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The process of engagement between the mining industry and faith community took a very different and innovative step on October 9th when the Anglican Archbishop of Cape Town, Archbishop Thabo Makgoba, hosted a conversation that focused on mining in southern Africa and even more specifically on South Africa. This event was preceded by three previous Days of Reflection; two hosted at the Vatican by Cardinal Peter Turkson, and one at Lambert in London hosted by the archbishop of Canterbury and the President of the British Methodist Conference. The conversation was bathed in the traditional prayer moments of Evensong and Morning Eucharist. The event opened in the cathedral of St George the Martyr in downtown Cape Town and the morning Eucharist was celebrated in the historic church of The Good Shepherd Protea, located at the edge of Kirstenbosch and near Bishopscourt, the residence of the archbishop.
The day of courageous conversation was intended to provide a safe space for a multi-perspective examination of the issues, opportunities and challenges that mining in South Africa presents, and to explore what initiatives might be undertaken to address these realities.
In both the opening prayers and his opening address, Archbishop Magoba did not shy away from the harsh and painful realities that the industry has encountered and caused. In the opening service the following prayer was offered. The archbishop composed the prayer during the protracted strike at Marikana, a site of major confrontation between miners and police in August 2012 when over 40 people died.
“Lord we are still mourning and grieving. We are still searching for the full truth about Marikana. We can’t kill and maim to sustain inequality. Lord, there is something amiss in this economic system and we know it. May owners, investors and shareholders feel the pain and longing for peace. May workers and mine owners find one another. May further hurt, pain and killings be averted, and may politics serve the people for the sake of peace.
In his opening address the archbishop recounted his own connections with the mining industry. He talked about how his father, “a self-supporting church minister”, traveled as a clothing salesman through the mining towns west of Johannesburg. He also spoke of his own experience as a psychologist working with miners who had suffered spinal cord injuries.
He recognized that one of the important steps in a day of courageous conversations is the recognition of shortcomings and failures and he listed some of the ways in which the “churches have failed the mining industry”. These included “how risky mining is economically”; how we have not understood “the aspirations of people who want to earn R12,500 a month (about $920 US dollars) for working in conditions of extreme heat on stopes (cut out open spaces) lying kilometers down in the earth”; or the “constraints on managers facing the relentless pressure of meeting shareholders’ expectations for better results every quarter”.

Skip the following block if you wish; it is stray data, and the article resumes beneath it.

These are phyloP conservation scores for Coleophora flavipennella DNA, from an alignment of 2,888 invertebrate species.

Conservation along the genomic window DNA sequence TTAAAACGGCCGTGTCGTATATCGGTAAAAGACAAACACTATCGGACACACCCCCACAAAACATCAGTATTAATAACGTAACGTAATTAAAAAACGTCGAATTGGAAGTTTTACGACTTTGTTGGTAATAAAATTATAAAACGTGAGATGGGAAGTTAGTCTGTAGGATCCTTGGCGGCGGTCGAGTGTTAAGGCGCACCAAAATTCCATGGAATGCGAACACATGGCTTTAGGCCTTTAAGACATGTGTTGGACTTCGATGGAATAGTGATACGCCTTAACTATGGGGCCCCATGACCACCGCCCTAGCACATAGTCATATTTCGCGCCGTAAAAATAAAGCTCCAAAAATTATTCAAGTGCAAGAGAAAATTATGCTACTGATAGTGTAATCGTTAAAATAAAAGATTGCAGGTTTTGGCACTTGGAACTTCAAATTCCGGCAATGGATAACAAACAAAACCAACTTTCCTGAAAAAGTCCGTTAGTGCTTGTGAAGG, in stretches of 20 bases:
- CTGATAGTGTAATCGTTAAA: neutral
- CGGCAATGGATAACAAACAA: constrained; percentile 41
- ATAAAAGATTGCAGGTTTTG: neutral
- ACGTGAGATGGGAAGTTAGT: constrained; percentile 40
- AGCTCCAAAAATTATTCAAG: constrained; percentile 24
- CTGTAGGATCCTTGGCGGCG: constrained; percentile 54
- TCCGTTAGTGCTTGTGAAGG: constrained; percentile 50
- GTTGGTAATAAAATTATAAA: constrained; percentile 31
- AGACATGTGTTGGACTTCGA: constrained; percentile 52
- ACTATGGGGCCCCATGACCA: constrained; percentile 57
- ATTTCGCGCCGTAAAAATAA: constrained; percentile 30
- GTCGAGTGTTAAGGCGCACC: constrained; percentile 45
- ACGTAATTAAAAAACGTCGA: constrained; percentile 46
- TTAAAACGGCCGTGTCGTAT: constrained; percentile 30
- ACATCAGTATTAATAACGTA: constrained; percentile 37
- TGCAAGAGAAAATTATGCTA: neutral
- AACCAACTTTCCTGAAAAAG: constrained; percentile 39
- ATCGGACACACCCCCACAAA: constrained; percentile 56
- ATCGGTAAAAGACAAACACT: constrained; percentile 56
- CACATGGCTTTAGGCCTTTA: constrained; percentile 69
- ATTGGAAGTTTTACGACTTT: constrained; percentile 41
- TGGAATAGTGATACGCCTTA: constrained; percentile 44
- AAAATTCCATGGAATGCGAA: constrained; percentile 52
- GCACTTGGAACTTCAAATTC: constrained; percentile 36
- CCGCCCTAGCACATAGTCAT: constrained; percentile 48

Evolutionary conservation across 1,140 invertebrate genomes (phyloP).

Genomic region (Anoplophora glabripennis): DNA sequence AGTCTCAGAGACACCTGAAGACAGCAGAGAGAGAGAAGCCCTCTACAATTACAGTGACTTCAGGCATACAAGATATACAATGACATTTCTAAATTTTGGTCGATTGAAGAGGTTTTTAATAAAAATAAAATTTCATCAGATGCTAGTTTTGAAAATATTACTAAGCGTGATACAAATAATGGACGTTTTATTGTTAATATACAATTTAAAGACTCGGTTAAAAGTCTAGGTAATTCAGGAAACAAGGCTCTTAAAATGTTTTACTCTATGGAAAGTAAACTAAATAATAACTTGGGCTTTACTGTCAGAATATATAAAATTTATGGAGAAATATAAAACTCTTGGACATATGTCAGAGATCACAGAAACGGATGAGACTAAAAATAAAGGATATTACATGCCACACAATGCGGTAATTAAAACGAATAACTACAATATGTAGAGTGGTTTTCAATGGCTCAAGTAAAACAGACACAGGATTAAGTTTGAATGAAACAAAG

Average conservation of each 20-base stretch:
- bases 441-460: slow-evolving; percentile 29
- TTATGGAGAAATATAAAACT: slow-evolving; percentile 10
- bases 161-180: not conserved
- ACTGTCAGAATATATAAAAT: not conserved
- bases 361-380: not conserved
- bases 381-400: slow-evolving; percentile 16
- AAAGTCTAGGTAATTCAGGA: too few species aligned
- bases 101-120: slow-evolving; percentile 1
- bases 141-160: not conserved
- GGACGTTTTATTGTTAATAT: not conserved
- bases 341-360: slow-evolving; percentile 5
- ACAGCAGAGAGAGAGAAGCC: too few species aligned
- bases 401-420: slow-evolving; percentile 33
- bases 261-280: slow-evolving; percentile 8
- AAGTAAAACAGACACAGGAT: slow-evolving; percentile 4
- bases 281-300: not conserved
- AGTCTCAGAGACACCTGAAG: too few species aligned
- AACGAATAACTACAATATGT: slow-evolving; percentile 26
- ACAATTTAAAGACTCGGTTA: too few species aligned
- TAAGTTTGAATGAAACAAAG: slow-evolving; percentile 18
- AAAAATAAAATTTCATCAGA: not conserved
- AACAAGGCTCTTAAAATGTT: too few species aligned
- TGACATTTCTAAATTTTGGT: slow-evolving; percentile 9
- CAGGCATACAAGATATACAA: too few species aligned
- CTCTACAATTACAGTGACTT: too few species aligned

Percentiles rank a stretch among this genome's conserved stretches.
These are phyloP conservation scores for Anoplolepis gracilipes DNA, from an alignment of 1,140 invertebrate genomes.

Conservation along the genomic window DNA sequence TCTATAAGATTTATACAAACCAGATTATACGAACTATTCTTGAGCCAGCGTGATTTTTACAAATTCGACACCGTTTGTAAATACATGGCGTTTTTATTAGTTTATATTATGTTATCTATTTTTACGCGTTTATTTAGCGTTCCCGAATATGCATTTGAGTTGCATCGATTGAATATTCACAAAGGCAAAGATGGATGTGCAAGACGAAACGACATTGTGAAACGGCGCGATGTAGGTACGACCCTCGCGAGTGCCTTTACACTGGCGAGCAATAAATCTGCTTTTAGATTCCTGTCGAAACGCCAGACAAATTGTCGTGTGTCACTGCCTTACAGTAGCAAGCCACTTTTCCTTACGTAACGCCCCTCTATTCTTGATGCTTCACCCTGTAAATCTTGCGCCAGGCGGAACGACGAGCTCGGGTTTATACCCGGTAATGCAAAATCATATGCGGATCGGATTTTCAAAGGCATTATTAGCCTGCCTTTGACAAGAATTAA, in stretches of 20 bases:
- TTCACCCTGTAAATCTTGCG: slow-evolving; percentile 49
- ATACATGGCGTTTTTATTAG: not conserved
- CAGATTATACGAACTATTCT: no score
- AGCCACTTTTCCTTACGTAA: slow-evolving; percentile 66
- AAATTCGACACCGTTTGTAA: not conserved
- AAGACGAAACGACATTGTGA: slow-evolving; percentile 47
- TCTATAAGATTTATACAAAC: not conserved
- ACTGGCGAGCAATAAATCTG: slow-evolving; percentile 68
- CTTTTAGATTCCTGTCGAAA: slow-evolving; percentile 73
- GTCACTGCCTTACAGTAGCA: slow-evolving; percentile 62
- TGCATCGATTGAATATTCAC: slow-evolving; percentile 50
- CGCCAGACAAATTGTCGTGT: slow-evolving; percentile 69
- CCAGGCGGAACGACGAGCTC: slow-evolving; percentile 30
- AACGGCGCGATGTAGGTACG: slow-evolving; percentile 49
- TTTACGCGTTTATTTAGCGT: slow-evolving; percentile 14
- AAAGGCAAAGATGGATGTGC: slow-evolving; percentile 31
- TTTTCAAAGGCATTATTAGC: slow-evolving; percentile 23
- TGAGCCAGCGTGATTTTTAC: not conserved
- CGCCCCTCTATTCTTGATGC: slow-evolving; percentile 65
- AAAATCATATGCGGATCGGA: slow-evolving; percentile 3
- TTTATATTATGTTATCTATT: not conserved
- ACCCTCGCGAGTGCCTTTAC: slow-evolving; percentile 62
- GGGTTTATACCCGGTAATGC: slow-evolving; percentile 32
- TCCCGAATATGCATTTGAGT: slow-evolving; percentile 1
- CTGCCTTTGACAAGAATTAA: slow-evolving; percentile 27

He suggested that the process for the conversation be one “of lamentation in the sense of the Book of Lamentations in the Old Testament,” where we move beyond navel gazing and exposing one’s vulnerability but “exposing it as a tool for leadership, because you can’t say let us move forward together without acknowledging the failures of the past”. He further explained that the objective for the day would be achieved if each participant brings “their own unique concerns and contributions to this conversation, and what is of overriding importance is that each one of us tries to put ourselves in the shoes of those with whom we are in dialogue”.
Archbishop Makgoba listed the following concerns that were on his mind: mine health and safety issues, environmental degradation, social cohesion and wealth disparity. He called on labor to look at models for working jointly with management and asked management to “look at the huge disparity between executive pay and that of workers”.
Throughout a series of panels and small group discussions, the 30 plus participants followed the advice of the archbishop and were frank and attentive in their remarks and in their listening. Among the additional issues raised were concerns about “collective wealth and income inequality”; the inadequacy of the percentage of profits that are returned to local mine site communities; and the role of government and the loss of their voice in the conversation (the event overlapped with the annual convention of the ruling party). Questions raised for consideration and action included the prophetic and imaginative roles and platforms of the churches; a role for the church in managing conflict when it arises between parties; “when are excessive profits immoral”; increased transparency by the industry, especially with local communities; and development of an agreed upon set of best practice principles for community engagement.
The day concluded with a number of pledges for action being offered and accepted by both industry and the church. These embraced very specific projects at local mine site community levels, as well as developing a strong capable institute that could serve as an impartial resource and party to wrestle with many of the issues that could only be identified and briefly considered during the course of the day. This included issues and concerns that are very local and immediate, as well as the broader cross cutting issues of employment, energy, technology and environment that are present in communities across the country and the world.